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Mini charity review of Jews for Jesus (JFJ), an organisation that invites donations online, and is exempt from Australian income tax via its membership of Missions Interlink. (Including the answers to the questions that the Australian charity regulator, the ACNC, suggests that you ask.)
For the previous review, see here.
Is it responsive to feedback?
- I sent them a draft of this review on 3 September 2017. They…did not respond.
Is JFJ registered?
- As a charity, yes.
- JFJ is a public company, a company limited by guarantee.
- The ACNC Register says that JFJ operates in all states except the Northern Territory. However, the reason for including other than New South Wales, its home state, is not apparent from the website.
- It doesn’t require a licence to fundraise in the ACT, but it (still) doesn’t have a licence in any of the others.
- JFJ operates overseas, per the ACNC Register, in Israel, New Zealand, Singapore, Ukraine, and the United States. They have a volunteer in each of New Zealand and Singapore, but no reason could be found for the inclusion of the other countries.
What do they do?
- JFJ is the Australian arm of the organisation described in the the website footer:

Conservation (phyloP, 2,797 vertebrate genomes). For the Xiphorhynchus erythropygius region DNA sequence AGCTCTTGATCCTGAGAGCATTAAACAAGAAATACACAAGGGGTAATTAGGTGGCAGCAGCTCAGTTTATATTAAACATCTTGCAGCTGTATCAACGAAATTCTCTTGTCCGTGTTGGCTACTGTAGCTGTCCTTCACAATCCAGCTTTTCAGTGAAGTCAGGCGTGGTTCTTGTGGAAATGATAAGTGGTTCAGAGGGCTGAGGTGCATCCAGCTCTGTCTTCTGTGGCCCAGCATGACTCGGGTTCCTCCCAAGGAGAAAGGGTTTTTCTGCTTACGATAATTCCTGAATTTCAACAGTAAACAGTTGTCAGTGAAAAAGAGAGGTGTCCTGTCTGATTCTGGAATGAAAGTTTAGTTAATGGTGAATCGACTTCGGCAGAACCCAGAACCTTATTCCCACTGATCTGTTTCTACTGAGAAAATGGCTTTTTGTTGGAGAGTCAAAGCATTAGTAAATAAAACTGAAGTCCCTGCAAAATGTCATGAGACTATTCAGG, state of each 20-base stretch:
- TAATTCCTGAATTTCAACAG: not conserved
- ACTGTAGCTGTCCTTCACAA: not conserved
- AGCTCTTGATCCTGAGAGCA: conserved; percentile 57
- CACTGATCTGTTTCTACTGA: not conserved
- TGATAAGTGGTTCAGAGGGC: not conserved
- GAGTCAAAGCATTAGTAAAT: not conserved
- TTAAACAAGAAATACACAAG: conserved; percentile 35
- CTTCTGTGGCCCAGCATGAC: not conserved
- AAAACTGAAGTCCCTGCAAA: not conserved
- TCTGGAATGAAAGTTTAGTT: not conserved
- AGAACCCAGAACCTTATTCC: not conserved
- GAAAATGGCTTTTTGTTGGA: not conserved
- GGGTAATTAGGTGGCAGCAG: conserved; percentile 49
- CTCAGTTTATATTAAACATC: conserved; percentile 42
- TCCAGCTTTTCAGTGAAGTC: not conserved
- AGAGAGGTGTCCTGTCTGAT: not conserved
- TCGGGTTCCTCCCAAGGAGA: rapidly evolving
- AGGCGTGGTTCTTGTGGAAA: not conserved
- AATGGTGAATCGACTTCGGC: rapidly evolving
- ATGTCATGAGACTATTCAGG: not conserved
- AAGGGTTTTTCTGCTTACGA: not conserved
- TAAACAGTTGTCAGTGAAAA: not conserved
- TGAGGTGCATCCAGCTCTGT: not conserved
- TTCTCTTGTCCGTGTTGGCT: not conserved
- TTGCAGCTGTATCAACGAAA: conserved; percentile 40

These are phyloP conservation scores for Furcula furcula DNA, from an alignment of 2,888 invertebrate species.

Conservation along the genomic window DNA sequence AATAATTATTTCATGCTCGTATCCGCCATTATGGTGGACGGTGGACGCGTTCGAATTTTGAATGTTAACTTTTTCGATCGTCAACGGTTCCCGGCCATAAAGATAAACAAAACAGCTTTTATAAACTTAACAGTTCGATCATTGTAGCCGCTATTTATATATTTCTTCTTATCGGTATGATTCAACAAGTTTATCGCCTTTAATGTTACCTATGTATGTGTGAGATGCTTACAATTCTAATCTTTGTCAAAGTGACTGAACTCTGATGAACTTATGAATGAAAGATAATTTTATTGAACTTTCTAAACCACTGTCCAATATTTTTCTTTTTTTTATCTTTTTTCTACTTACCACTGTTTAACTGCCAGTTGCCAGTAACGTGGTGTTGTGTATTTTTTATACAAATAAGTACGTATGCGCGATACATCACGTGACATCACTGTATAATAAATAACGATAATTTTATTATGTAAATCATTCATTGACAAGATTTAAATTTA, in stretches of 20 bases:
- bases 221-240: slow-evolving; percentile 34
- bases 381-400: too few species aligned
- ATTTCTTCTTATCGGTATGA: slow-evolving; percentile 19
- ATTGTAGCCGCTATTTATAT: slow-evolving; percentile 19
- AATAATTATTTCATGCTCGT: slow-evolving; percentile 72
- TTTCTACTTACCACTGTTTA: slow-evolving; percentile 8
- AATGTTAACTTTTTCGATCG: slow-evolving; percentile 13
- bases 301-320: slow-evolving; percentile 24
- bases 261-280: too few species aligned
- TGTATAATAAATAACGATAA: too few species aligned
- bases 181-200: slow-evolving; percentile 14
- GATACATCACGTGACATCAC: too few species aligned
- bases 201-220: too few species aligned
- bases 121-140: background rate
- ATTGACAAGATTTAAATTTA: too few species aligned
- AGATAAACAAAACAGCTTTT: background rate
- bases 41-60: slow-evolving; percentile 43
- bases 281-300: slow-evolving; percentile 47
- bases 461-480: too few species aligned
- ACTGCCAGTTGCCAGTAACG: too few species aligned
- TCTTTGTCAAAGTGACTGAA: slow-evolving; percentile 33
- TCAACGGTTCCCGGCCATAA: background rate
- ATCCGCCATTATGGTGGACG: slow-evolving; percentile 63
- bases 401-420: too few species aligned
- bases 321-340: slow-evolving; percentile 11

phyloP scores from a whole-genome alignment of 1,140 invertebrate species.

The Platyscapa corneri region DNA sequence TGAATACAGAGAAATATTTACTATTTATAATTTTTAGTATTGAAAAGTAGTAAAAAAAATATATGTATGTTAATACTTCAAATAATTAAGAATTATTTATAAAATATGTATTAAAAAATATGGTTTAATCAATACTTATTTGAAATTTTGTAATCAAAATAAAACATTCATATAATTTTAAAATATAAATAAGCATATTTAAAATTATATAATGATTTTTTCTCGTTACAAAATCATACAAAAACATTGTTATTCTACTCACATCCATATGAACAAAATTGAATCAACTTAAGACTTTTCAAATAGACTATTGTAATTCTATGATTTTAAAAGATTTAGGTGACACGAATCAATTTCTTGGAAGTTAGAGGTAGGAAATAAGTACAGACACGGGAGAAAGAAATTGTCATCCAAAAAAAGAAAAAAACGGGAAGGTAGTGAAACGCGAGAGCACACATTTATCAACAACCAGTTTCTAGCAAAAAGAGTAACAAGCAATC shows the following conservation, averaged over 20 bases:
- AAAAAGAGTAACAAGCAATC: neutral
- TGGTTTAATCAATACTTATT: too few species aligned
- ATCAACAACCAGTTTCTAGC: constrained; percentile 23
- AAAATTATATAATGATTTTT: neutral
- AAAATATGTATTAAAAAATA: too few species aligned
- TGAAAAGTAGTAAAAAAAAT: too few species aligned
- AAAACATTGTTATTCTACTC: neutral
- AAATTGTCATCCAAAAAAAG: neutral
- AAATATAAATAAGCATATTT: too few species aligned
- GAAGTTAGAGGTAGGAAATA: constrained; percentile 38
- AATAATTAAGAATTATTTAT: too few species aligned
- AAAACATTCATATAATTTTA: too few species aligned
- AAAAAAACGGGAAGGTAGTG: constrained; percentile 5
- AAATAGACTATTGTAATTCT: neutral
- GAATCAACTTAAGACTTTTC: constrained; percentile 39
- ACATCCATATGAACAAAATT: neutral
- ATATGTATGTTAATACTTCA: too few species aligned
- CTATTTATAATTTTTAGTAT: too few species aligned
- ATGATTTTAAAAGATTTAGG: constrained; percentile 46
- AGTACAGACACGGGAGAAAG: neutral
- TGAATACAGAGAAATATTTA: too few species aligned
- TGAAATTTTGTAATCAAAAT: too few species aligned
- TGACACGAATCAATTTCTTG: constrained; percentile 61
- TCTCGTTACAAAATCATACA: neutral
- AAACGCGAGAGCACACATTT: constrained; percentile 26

- Jews for Jesus is an international organisation of Jewish people who believe that Jesus is the Messiah and Saviour of the world. We exist to make the messiahship of Jesus an unavoidable issue to our Jewish people worldwide.
- Here’s what JFJ did in 2016 (from the AIS 2016):
- We shared the Gospel with Jewish people in country and other countries during the entire period. And through the grace of God and the power of the Holy Spirit, many Jewish people gave their lives to the Lord and professed faith in Yeshua. Thanks be to God. Our operations, centered in Bondi Junction, continued with welcome to Jews and non-Jews alike, even with our coffee operations. And travels around the region produced more interest and deputized believers to assist us regionally.
- Yes. It’s central to what they do: the first of four objects in the constitution is “to preach the Gospel of the Lord Jesus Christ and promote religious ideals consistent with the Old Testament and the New Testament.”
What impact are they having?
- A search for ‘impact’ provides a few anecdotes, but nothing systematic.
What do they spend outside the costs directly incurred in delivering the above impact, that is, on administration?
- The expenses are not classified to allow this calculation.
Do they pay their directors?
- This is not allowed by their constitution.